That desire to be a sponge paid dividends when he got the chance to play for Stackhouse, an 18-year veteran of the NBA who had previously served as an assistant coach in Toronto and Memphis, as well as as the head coach for Toronto’s G League affiliate. The wealth of knowledge Stackhouse could provide Nesmith as both a player and a coach who had seen what it takes for players to ingratiate themselves at the NBA level was invaluable in Nesmith’s transformation as a player and how he saw the game.

Nesmith says he learned how to be a professional from Stackhouse, recognizing the importance of every aspect of the game, from working out and practicing at game speed to becoming better at picking apart his film to identify consistent mistakes and work on how to fix them. For Stackhouse, he couldn’t help but be impressed at the work ethic of Nesmith and his ability to take criticism and coaching and apply it to his game to make necessary improvements.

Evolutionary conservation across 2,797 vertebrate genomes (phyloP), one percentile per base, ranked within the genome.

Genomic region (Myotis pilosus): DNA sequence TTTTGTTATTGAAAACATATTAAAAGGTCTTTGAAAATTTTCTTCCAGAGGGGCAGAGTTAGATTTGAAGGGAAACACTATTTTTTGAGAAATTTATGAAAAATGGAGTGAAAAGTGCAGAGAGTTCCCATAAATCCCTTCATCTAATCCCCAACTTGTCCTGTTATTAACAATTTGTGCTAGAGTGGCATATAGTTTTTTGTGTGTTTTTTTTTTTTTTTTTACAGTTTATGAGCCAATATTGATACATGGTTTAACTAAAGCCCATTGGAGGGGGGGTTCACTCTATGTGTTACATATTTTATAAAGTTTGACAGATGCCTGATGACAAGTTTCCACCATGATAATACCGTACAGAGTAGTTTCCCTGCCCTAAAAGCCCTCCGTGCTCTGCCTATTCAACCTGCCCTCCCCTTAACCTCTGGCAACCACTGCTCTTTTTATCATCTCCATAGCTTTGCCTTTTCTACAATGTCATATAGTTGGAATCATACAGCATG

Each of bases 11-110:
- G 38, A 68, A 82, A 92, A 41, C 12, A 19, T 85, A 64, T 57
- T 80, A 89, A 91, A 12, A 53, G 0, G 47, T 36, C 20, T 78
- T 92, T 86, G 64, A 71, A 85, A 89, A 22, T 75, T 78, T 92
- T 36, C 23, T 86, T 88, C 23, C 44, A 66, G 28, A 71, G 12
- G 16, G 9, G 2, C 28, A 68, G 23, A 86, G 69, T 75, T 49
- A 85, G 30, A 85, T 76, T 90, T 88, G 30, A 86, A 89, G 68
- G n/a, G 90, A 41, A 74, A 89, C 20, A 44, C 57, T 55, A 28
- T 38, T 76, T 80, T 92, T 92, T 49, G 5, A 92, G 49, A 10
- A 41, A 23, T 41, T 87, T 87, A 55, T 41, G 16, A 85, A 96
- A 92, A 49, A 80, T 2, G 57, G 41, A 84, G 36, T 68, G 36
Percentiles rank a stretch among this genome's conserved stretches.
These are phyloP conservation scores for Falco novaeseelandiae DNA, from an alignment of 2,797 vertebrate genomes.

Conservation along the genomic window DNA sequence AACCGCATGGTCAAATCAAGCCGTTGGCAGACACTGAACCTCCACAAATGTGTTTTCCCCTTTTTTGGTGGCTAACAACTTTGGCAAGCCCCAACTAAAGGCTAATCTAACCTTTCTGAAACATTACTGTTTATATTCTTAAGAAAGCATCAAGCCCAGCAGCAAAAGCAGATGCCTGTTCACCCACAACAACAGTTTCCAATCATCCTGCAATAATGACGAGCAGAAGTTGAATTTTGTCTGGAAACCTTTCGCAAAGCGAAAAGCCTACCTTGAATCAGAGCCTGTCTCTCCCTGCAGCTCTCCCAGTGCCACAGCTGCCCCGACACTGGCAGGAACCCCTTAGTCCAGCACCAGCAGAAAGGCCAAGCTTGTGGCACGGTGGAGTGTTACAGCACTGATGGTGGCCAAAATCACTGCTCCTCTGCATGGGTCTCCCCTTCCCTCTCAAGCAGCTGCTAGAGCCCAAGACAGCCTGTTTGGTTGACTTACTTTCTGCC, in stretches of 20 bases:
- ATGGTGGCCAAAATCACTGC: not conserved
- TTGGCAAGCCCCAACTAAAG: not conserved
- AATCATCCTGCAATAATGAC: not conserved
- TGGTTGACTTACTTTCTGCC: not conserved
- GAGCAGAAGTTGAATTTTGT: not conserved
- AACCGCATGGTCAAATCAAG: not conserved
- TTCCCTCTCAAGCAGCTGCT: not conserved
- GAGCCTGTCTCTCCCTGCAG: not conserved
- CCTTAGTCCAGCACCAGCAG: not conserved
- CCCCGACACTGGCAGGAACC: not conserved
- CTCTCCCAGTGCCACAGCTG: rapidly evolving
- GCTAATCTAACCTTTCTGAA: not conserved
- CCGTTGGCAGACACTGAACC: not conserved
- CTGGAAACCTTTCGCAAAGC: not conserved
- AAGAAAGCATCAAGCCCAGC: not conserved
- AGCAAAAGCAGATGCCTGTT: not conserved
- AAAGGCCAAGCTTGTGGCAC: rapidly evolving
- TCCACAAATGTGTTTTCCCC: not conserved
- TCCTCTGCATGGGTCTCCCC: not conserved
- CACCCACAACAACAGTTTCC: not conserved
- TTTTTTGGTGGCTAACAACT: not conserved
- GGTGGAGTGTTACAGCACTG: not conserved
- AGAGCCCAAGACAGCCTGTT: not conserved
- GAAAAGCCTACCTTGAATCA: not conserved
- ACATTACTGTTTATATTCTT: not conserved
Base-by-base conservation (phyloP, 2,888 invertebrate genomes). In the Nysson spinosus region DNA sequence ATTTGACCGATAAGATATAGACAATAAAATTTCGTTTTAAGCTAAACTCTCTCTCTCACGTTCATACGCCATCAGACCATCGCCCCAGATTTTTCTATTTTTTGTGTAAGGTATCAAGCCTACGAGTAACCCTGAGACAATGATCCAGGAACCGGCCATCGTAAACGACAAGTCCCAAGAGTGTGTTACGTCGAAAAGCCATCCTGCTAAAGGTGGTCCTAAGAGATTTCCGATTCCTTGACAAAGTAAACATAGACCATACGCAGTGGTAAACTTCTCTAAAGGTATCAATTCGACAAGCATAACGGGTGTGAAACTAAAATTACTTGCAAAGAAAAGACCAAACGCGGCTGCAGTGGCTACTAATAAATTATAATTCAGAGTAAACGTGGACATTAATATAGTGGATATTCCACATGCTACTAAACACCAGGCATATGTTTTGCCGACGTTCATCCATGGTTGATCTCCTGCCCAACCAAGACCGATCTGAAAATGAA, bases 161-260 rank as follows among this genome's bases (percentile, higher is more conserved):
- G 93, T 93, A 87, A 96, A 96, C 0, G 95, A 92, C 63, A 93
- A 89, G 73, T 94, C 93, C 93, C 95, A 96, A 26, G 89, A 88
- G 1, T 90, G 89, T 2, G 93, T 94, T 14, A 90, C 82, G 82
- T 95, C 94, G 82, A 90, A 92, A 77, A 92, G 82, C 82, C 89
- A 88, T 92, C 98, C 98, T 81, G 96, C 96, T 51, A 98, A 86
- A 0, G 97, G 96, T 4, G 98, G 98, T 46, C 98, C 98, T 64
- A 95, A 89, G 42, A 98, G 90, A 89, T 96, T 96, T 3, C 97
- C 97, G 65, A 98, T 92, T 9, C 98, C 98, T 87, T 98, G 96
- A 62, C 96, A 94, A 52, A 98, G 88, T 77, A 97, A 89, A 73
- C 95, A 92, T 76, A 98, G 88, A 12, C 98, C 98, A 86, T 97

“He’s just one of those kids who works his butt off,” Stackhouse says on a Zoom call. “You’re not going to outwork him. He’s going to stay in the gym as long as you want him to – or even after you want him to leave he’s still going to stay a little bit longer. I think he embraced all of it. He embraced his time of critiquing. He takes coaching well. He was the brunt of some pretty vicious film sessions. So for him to talk about those film sessions is great. It just lets you know that he wants to get better and he did get better. Defensively, early on, he was getting beat middle a lot. That’s one of the staples of who we want to be defensively and as the season gone on those numbers went down and he was really trending in the right direction before he got hurt.”